My Background //
My name is Mohamed Salia, 27 years old. I was born in Sierra Leone, a small country on the west coast of Africa. I studied peace and conflict studies because I wanted to heal my country after years of civil war. Sierra Leone experienced a ten year civil war that disorganized and claimed the lives of many innocent people. My experience in the war left a picture in my memory which later on, as I grew up, motivated me to put an end to violence and injustice.
I dream of a world where all Sierra Leoneans can achieve justice and prosperity.
I can still remember the beginning of the war, although I was only 10. One night, our village was attacked by rebels. My father grabbed me from my sleeping mat, carried me on his shoulders, and ran into the dark bush behind our house. I was still feeling sleepy as he struggled through sticks and stones, running into the jungle. All I could feel was the cool wind and people shouting from a distance. He was running very fast. We bumped into a tree and fell to the floor. I felt a sharp pain on my left arm: it had broken. But there was no time for crying. My father grabbed me again and continued to run.
My mum and sister had also escaped with other families. We found each other again after two months. For two years we lived in the bush, surviving on fruits and small animals we could hunt. After a few months, food started to run scarce and at night we had to risk going back to our village in search of provisions. It was in one of these nights that we were attacked. My sister was captured, raped and killed.
The situation in our region became worse and my father took me to the capital. He was afraid that some of my childhood friends who had become rebels would forcefully conscript me. We became refugees and found shelter at the national stadium together with thousands of other war victims, sleeping on the floor, yearning for a life of peace.
The Day My Life Changed //
While at the stadium, two remarkable things happened which later marked the turning point in my life.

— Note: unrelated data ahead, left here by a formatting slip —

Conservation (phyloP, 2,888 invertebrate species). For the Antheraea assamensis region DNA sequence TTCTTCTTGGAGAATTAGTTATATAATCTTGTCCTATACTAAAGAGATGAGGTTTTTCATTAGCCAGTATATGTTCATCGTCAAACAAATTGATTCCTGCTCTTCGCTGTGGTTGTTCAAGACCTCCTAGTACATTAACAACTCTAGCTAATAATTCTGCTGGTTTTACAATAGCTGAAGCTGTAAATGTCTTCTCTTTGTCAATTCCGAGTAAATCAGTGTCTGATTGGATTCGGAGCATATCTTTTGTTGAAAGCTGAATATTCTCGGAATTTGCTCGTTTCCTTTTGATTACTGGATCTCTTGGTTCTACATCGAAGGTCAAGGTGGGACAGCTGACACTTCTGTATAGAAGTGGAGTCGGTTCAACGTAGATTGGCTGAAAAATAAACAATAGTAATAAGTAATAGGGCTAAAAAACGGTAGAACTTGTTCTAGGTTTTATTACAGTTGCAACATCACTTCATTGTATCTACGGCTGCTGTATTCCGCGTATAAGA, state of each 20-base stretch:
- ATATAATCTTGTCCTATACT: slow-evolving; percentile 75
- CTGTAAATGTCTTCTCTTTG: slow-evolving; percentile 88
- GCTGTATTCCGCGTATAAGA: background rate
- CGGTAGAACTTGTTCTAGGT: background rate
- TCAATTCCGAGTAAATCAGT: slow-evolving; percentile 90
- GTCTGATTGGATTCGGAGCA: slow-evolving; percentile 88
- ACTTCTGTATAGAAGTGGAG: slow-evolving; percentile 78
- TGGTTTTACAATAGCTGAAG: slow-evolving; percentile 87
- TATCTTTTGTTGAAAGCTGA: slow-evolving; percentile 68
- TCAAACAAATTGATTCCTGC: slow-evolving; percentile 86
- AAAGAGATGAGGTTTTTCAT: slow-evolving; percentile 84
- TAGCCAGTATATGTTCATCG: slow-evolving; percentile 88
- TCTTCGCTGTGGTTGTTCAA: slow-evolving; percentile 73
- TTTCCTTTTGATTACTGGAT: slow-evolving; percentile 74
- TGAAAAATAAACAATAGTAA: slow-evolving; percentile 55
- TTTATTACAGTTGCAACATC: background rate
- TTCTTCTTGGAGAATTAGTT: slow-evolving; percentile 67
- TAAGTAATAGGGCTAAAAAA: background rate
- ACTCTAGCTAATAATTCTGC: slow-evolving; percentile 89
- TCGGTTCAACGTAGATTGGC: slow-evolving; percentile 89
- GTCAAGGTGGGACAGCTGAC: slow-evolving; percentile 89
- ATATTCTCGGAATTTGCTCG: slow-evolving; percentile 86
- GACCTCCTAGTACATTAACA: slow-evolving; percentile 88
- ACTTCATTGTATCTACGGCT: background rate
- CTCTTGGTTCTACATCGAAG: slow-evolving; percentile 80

When I was 14 years old, two months before school re-opened, my father gave me $ 50 USD to buy my text books. Three days later, my friend told me that his mother, a widow, had not cooked dinner for about a week because she had no money. They used to live from selling cakes, but the business had collapsed.
While he was explaining, I remembered my text book money. The next day, I went to my friend's mother and explained that I wish to lend her the money to re-start her cake business. There was only one condition: she should return the money within two months, so that I could buy my text books without my father noticing. She started selling cakes again and exactly after two months she paid back the money.
With the raised profits she bought another bag of flour to sell even more cakes.
My encounter with the widow stimulated me to put an end to injustice, to do something for my country and my people. Therefore, Almost three years ago I started a community base social project called:
SEED-Supporting Entrepreneurship and Economic Development(http://seedsierraleone.blogspot.com/ ) with the aim and objective to empower war affected widows and youths through microloan and skills training in order to enable them start up or enhance small scale business in their villages or communities.
Through my initiative, today I have been able to empower more than 100 women and youths who have successfully starting or enhancing their small scale business (petty trading, sales of agriculture products etc).
Why I Wish to Attend StartingBloc //
My goal of attending the StartingBloc fellowship training program is to learn all the requisite skills I need to kick-start and manage my dream venture. It’s my desire also that through the DC 15 training I would have the opportunity to connect with experience mentors and co-fellows who will advice and guide me in shaping my venture for success and helping me overcome life time challenges.
My dream is to kick-start and manages a successful social venture with the aim to economically and socially empower women and youths affected by the past sierra Leonean war and now mining through microloan and human right. Combining economic with human right empowerment will help build a
Sierra Leonean society where people are economically empowered enough and aware of their basic fundamental rights. This will help them demand their rights from the Government and mining companies, and in turn makes government and mining companies not just bypass the people’s participation in agreements that profoundly affect their lives.
Thank you for taking the time to read my story! Your donations are received with gratitude and love.
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